Tuesday the 16th. More beautiful weather, sunny skies and relatively cool. We stopped for sandwich ingredients at the Metro K Market and strolled down 17th Street toward the Mall. We took a quick tour through the Museum of American History and then headed over to the Holocaust Museum, where we spent an intense two and a half hours. I'm not sure what to say about this experience except that I had been through it soon after it opened in 1993, I think, and it has stuck with me ever since. I expect it to be with Parker for a long, long time. You have to wonder what goes through the mind of someone like James Von Brunn.

We were a little subdued (stunned?) leaving there and strolled across the Mall, re-visited the Museum of American History, and then made our way through the National Gallery of Art Sculpture Garden (where I was reminded once again of my age when I found that Parker had never seen and thus could not identify a typewriter eraser), and up to two of our favorite museums in DC, which share a gorgeous building between 7th and 9th and "F" and "G" NW - the American Art Museum and the National Portrait Gallery. One thing I remembered from a previous visit to the American Art Museum was Edward Hopper's People in the Sun and I wanted to show it to Parker. I'm not sure what it is about this piece except that it reminds me of an image I've seen of a group of witnesses to an atomic test, sitting in deck chairs with goggles waiting for the show. Anyway, it was not on exhibit in the main galleries, which led to our serendipitous discovery of the Luce Foundation Center where it was "stored" along with hundreds of other marvels.

After a wonderful couple of hours there we walked over to Chinatown, caught the train to Woodley Park, strolled (dragged?) across the Calvert Street bridge and down 18th to Meskerem to introduce Parker to Ethiopian cuisine. We ordered their Meskerem Messob, "a dazzling array of beef, chicken, and lamb with vegetarian dishes." Parker was a trooper as always and said he enjoyed it, though I couldn't help noticing that his appetite was satisfied rather quickly. Burgers or pizza tomorrow night I was thinking. We walked around the corner to the Metro K to get JP a Haagen Dazs bar, then home to collapse.

Wednesday the 17th. National Gallery West to East. What a gorgeous space, with the Calders hanging in the East Building and the breathtaking architecture throughout. I tried doing a little art history instruction going through the collection chronologically, though this proved impractical for a couple of reasons. For one thing there is just too much to go through at anything less than a trot. And after an hour or so of this it became apparent that Parker really prefers modern art, so we sort of moved on to the things he seemed to enjoy most, saving the art history for a later date.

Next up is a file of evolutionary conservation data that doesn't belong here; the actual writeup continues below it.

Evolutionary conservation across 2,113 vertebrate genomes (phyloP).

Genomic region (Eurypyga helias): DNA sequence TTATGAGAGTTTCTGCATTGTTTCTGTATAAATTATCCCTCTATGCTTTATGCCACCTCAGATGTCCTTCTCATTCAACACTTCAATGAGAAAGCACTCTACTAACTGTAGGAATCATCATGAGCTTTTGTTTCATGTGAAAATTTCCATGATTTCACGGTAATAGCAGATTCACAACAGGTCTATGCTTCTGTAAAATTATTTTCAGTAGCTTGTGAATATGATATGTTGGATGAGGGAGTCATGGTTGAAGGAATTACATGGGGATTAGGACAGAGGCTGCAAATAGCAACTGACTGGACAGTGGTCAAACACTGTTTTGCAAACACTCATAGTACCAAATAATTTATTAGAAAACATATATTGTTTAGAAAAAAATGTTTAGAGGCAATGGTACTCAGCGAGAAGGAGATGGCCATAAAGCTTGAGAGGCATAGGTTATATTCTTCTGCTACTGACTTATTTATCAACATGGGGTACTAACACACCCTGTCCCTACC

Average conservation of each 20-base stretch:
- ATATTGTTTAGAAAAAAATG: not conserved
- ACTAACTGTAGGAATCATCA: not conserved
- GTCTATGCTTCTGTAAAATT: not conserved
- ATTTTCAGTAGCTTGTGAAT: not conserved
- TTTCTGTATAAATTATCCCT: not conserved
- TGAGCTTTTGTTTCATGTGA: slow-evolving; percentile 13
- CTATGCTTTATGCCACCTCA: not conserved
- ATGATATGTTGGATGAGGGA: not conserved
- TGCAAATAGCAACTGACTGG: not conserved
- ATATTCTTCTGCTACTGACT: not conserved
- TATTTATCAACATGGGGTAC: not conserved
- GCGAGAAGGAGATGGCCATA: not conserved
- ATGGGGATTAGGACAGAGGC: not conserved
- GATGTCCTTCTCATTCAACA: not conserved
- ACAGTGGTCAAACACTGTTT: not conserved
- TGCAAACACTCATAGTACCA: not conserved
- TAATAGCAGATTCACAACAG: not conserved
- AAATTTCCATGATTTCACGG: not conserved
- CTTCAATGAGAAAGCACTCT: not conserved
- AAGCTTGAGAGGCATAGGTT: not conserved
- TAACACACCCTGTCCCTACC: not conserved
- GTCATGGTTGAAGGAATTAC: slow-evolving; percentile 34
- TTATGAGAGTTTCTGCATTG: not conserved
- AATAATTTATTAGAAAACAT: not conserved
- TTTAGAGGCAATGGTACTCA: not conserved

From the National Gallery we moved to the Museum of the American Indian. We were struck by the architecture and landscaping as we approached the building, and the collection itself was just marvelous, describing and illustrating the history and culture of the indigenous peoples of the Americas. A persistent theme throughout was the struggle of Native Americans to maintain their identity within the predominant Western culture, trying to preserve their languages and traditions against all odds. Parker especially enjoyed the cafeteria, which is unlike any museum cafe I had ever seen, offering foods by region prepared using the methods and favored ingredients of native Americans.

Next stop, the Air and Space Museum. This is great fun to walk through, looking at all the planes and rockets and such, though honestly to me anyway after the headiness of some of the other museums it seemed a bit like Disneyland. Anyway, we enjoyed a leisurely a walk through and headed back up to Chinatown to see about something for supper.

After last night's Ethiopian though, Parker really wanted something domestic, so we took the train home and went to Millie and Al's for Pizza and beer (and lemonade). I told the bartender that twenty years ago they made a mean pizza and he assured me this was still the case. He was right, it turned out, and Parker thoroughly enjoyed it. It didn't hurt that they had simultaneous games between the Nationals and the Yankees and the Red Sox and the Marlins, and that not only were the Sox winning but the Nationals were beating the Yankees. Very fun.

Thursday June 18th. Our first stop was the Hirshhorn, a collection housed like so many of the Smitsonian collections in a structure that is a work of art itself. My personal favorite here was the "Strange Bodies" exhibit which included Ron Mueck's "Big Man," which I found fascinating. Parker on the other hand absolutely hated this piece, proving that there is no accounting for taste. After that we visited the Postal Museum, which far surpassed our expectations. Much of what you learn at these museums is momentous and some is merely interesting trivia. Falling into the latter category is the fact that Charles Lindbergh's nickname "Lucky Lindy" came from his two succesful bailouts from Postal Service aircraft in the early days of Air Mail.

Getting hungry we walked up to Zorbas near Dupont Circle for a supper of Souvlaki and Yero. After our meal we walked back down to the Circle where there was a street musician playing acoustic guitar and singing his heart out. We sat for a couple of minutes and realized he was actually good. Really good. I told Parker I've heard a lot of street musicians who I wish had an off switch, but this guy had talent as well as spirit. His version of Sympathy for the Devil was better than the Stones. Locomotive Breath was better than Jethro Tull. And all on acoustic guitar. We stayed for over an hour, tipping enough that as we left I told him I was going to go broke listening to him. We both enjoyed this immensely and Parker absolutely loved it.